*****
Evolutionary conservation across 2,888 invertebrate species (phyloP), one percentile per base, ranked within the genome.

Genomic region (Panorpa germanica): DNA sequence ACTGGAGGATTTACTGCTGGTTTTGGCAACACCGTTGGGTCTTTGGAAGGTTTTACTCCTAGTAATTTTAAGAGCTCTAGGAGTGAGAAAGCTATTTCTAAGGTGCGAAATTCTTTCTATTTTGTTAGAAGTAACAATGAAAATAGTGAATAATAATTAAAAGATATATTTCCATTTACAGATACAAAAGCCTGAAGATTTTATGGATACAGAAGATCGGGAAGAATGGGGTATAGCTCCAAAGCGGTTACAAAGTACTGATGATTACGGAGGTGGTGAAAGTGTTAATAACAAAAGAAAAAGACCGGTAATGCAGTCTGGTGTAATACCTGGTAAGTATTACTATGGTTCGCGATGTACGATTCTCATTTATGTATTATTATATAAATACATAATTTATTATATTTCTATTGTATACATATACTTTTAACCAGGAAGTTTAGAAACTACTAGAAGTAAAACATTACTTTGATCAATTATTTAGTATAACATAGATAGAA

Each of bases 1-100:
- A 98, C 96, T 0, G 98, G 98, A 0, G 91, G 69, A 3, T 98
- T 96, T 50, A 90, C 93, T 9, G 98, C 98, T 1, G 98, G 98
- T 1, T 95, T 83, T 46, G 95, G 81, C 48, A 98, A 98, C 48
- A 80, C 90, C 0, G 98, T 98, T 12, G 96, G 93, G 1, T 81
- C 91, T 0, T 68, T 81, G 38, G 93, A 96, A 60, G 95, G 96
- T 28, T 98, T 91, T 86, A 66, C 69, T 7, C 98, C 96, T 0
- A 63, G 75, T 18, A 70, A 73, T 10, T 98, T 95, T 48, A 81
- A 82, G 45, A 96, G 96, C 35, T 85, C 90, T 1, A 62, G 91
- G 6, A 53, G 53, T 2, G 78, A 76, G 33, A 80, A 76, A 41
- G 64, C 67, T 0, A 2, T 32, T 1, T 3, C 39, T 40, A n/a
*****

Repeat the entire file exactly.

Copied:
Evolutionary conservation across 2,888 invertebrate species (phyloP), one percentile per base, ranked within the genome.

Genomic region (Panorpa germanica): DNA sequence ACTGGAGGATTTACTGCTGGTTTTGGCAACACCGTTGGGTCTTTGGAAGGTTTTACTCCTAGTAATTTTAAGAGCTCTAGGAGTGAGAAAGCTATTTCTAAGGTGCGAAATTCTTTCTATTTTGTTAGAAGTAACAATGAAAATAGTGAATAATAATTAAAAGATATATTTCCATTTACAGATACAAAAGCCTGAAGATTTTATGGATACAGAAGATCGGGAAGAATGGGGTATAGCTCCAAAGCGGTTACAAAGTACTGATGATTACGGAGGTGGTGAAAGTGTTAATAACAAAAGAAAAAGACCGGTAATGCAGTCTGGTGTAATACCTGGTAAGTATTACTATGGTTCGCGATGTACGATTCTCATTTATGTATTATTATATAAATACATAATTTATTATATTTCTATTGTATACATATACTTTTAACCAGGAAGTTTAGAAACTACTAGAAGTAAAACATTACTTTGATCAATTATTTAGTATAACATAGATAGAA

Each of bases 1-100:
- A 98, C 96, T 0, G 98, G 98, A 0, G 91, G 69, A 3, T 98
- T 96, T 50, A 90, C 93, T 9, G 98, C 98, T 1, G 98, G 98
- T 1, T 95, T 83, T 46, G 95, G 81, C 48, A 98, A 98, C 48
- A 80, C 90, C 0, G 98, T 98, T 12, G 96, G 93, G 1, T 81
- C 91, T 0, T 68, T 81, G 38, G 93, A 96, A 60, G 95, G 96
- T 28, T 98, T 91, T 86, A 66, C 69, T 7, C 98, C 96, T 0
- A 63, G 75, T 18, A 70, A 73, T 10, T 98, T 95, T 48, A 81
- A 82, G 45, A 96, G 96, C 35, T 85, C 90, T 1, A 62, G 91
- G 6, A 53, G 53, T 2, G 78, A 76, G 33, A 80, A 76, A 41
- G 64, C 67, T 0, A 2, T 32, T 1, T 3, C 39, T 40, A n/a